Available Sunday through Thursday until 11 p.m. and Friday and Saturday until 12 a.m., Sarma’s late-night selection varies, but it regularly features the restaurant’s popular sesame fried chicken. Diners might also find dishes like squash fritters, lamb kofte sliders, and brisket shawarma, with prices ranging from about $5 to $14.

Lamb kofte sliders from Sarma’s late-night menu
Lamb kofte sliders from Sarma’s late-night menu
Rachel Leah Blumenthal/Eater

Talulla

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Wife-and-husband team Danielle Ayer and Conor Dennehy named this sweet Cambridge spot for their daughter, Talulla. At dinner, there are a la carte, prix fixe, and tasting menus, all of which rotate with the seasons; the food is lovely, and the bill can escalate quickly, especially with the full tasting menu ($95 per person).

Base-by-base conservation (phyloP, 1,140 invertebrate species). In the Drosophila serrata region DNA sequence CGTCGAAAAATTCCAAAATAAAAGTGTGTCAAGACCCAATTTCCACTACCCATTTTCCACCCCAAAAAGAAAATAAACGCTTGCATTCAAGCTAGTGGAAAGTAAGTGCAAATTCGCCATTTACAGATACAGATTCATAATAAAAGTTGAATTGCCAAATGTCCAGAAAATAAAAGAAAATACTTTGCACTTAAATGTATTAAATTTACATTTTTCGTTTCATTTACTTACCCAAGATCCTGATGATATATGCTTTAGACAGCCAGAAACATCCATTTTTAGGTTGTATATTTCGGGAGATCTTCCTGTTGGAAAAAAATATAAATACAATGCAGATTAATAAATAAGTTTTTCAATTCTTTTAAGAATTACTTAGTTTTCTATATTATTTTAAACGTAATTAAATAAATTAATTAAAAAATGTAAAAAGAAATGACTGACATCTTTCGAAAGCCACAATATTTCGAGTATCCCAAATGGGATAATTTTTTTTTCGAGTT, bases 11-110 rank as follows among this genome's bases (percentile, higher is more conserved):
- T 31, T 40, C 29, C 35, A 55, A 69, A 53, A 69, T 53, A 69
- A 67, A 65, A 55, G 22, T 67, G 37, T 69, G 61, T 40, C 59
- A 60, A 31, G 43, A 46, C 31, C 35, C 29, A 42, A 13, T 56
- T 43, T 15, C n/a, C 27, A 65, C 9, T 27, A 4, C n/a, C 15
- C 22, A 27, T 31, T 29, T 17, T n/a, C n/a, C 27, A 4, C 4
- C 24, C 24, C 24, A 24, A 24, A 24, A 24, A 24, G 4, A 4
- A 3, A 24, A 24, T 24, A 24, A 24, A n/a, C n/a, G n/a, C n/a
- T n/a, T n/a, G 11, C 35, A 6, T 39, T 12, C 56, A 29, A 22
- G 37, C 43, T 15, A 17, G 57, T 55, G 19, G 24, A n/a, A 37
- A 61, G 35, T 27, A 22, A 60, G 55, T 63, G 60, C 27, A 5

The most budget-friendly way to visit Talulla is to try Sunday brunch, where the starters typically range in price from $7 to $12, and the entrees are $15 to $19. Diners will still get a feel for Dennehy’s exemplary cooking — and there’s a big sticky bun.

Tasting Counter

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While coveted for its elaborate multi-course tasting menus, which can exceed $200 per person, Tasting Counter also operates as a more casual, no-reservations wine bar Wednesday through Saturday from 10 p.m. to 1 a.m. and Tuesday beginning at 5 p.m.

During wine bar hours, diners can order a la carte or try a three-course meal for $35. The a la carte dishes — a selection of snacks, full entrees, and desserts — tend to cost between $5 and $20 each. Tasting Counter’s prices include tax and tip.

Black lime puff dessert at Tasting Counter’s wine bar
Black lime puff dessert at Tasting Counter’s wine bar
Rachel Leah Blumenthal/Eater

Located at Somerville’s Bow Market, Tanám is a Filipino-American restaurant that offers a number of ways to dine, including kamayan (no-utensil feasts that include 19 different components served on a banana leaf) one night a week ($70 per person) and prix fixe menus three nights a week ($90 per person).